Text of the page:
Alex KlausDeveloper  |  Architect  |  Leader
Gatsby. Blogging platform engine for developers
20 March 2019

Blogging platforms

Nowadays, an urge to write can be easily satisfied. Simply jump to Medium and you can fire away typing your first blog post.

Not happy with your posts getting lost among millions of similar looking pages from thousands of bloggers? Then start building you own website for a small fee on Squarespace, WordPress and the likes.

But for software developers, especially, for front-end devs it’s not enough.

How developers want to blog?

The basic requirements for a blog would include:

  1. Static server-rendered pages for SEO (we don’t expect writing thousands of posts, when managing static pages would become an issue).
  2. Writing posts in Markdown to separate the content from styling.
  3. Syntax highlight for code samples.
  4. Open source with strong community support (it’s just how it’s all done nowadays).

I would add to the list the ability to use a familiar environment (e.g. VS Code) and a well-known language for templates.

What are the options?

And… we are still spoiled for choice. Go to StaticGen for a list of options and you would see who dominates the market. Here is the top of the list:

Platform Language Templates GitHub Stars / Forks
Jekyll Ruby Liquid 37K / 8K
Next JavaScript React 36K / 4K
Hugo Go Go 34K / 4K
Gatsby JavaScript React 33K / 5K
Hexo JavaScript EJS, Pug, etc. 26K / 3K
Nuxt JavaScript Vue 19K / 2K
VuePress JavaScript Vue 12K / 2K

All the platforms meet the basic requirements and provide additional libraries/plugins, samples and debugging tools (like Hot Module Replacement).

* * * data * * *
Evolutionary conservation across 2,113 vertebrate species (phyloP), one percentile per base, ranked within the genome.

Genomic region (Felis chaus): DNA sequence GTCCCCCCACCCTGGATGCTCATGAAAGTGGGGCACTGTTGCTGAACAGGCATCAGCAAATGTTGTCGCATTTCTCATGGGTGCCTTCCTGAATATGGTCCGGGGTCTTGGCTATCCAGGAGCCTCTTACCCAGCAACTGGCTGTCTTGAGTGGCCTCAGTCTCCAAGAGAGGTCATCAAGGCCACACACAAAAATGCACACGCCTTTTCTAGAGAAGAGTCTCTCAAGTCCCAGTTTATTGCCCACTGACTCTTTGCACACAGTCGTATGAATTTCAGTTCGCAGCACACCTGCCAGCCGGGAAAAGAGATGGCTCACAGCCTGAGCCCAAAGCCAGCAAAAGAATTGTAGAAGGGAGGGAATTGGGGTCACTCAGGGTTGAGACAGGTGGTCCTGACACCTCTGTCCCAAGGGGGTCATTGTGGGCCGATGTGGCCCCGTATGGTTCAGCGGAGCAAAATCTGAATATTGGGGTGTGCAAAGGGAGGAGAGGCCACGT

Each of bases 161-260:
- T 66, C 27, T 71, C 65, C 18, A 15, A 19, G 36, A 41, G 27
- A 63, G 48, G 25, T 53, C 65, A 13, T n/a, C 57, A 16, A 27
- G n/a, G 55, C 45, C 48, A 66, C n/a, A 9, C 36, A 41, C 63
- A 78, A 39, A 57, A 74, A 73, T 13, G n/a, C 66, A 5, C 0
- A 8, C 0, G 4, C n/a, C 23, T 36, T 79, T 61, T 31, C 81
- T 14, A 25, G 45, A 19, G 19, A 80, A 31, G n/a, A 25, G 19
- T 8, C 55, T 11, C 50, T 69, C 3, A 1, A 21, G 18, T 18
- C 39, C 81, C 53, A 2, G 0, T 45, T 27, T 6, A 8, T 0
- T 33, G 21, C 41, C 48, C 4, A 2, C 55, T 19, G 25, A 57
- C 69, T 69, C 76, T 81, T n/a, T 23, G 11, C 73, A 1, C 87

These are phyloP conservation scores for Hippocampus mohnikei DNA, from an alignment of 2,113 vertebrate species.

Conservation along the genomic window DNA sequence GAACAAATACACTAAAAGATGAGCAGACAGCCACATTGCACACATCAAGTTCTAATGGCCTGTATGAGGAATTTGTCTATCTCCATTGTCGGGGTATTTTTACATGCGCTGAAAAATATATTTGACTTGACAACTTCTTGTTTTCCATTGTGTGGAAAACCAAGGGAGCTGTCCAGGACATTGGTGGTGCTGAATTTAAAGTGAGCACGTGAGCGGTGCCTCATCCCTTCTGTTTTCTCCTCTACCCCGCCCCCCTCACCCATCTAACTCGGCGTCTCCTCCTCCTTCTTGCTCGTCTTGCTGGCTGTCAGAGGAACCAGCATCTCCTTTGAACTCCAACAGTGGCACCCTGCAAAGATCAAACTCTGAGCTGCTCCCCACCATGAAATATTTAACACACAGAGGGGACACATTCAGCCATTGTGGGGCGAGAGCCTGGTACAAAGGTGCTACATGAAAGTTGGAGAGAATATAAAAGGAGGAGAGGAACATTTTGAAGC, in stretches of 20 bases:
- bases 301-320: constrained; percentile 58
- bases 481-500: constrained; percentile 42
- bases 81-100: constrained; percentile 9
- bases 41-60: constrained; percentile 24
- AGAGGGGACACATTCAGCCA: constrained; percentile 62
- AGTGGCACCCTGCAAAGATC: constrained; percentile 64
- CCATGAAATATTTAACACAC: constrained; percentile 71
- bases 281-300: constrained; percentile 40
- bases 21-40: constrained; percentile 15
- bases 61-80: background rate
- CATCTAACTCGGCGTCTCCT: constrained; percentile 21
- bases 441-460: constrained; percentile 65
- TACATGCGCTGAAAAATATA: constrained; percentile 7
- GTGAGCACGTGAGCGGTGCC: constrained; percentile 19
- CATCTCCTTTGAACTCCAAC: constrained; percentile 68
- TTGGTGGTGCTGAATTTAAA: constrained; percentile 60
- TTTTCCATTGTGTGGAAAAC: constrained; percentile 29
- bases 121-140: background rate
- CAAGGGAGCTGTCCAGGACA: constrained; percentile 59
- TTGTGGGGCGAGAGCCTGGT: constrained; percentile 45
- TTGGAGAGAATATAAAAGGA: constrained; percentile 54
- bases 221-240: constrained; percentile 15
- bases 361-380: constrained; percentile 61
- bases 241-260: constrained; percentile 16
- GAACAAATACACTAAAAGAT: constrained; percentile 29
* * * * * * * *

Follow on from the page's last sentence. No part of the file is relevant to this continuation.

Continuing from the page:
To narrow down the selection, I ruled out all non-JavaScript platforms (just because I don’t to want install additoinal dependencies like Ruby or Go).

Due to focusing on server-side rendered pages, which requires a NodeJS server, I shot out Nuxt, VuePress and Next (though the later supports static export as an option). Apart from this concern, I really liked Next and Nuxt.

Hexo fell out of favour for its non-standard templating languages (really, who uses EJS?…).

And here we get to Gatsby!

Why Gatsby better than others?

Here what won me over:

  • Use of ReactJS to build pages and components.
  • Full control over the UI (again, it’s basically a React app).
  • Generates static files on the output (no NodeJS server required).
  • GraphQL for querying data!
  • Nice tools (Web UI for GraphQL queries, Hot Module Replacement, CLI, etc).
  • Useful plugins for all my needs.
  • Documentation, articles, starters/samples, community, etc.

Though a full list of Gatsby features is quite long, so I recommend to check out the official website.

So here we go, this is my Gatsby blog.